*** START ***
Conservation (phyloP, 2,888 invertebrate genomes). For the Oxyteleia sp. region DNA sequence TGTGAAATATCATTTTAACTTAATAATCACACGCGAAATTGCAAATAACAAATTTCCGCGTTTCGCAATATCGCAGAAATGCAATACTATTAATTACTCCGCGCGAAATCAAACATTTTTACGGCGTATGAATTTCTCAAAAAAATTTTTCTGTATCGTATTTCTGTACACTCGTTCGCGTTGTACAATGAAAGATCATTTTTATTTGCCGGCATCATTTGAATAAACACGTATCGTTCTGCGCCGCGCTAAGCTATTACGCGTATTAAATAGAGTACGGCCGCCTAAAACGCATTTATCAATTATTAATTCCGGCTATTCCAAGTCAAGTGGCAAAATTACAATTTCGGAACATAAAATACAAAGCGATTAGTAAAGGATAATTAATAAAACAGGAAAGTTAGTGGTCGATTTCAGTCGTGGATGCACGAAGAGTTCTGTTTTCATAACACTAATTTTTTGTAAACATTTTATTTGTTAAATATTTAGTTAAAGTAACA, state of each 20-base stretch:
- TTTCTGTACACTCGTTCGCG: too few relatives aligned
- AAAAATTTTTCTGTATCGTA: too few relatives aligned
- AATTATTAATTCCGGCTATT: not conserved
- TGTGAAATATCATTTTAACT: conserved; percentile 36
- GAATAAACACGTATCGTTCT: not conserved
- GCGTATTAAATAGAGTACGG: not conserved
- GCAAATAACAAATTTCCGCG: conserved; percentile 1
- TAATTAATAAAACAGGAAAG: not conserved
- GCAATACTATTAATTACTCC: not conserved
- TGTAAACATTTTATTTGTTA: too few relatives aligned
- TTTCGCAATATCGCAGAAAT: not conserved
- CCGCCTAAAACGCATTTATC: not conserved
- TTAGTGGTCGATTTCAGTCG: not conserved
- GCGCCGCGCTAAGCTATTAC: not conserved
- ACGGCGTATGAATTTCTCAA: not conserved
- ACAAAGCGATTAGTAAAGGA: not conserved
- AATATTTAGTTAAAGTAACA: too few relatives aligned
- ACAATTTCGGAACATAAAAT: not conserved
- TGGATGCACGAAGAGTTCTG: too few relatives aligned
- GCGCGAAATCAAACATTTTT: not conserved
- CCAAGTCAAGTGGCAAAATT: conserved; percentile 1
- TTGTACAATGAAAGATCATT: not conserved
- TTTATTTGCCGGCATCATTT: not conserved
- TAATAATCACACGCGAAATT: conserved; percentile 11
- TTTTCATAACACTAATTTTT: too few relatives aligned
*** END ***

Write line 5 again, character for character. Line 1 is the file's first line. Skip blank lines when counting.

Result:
- TGTGAAATATCATTTTAACT: conserved; percentile 36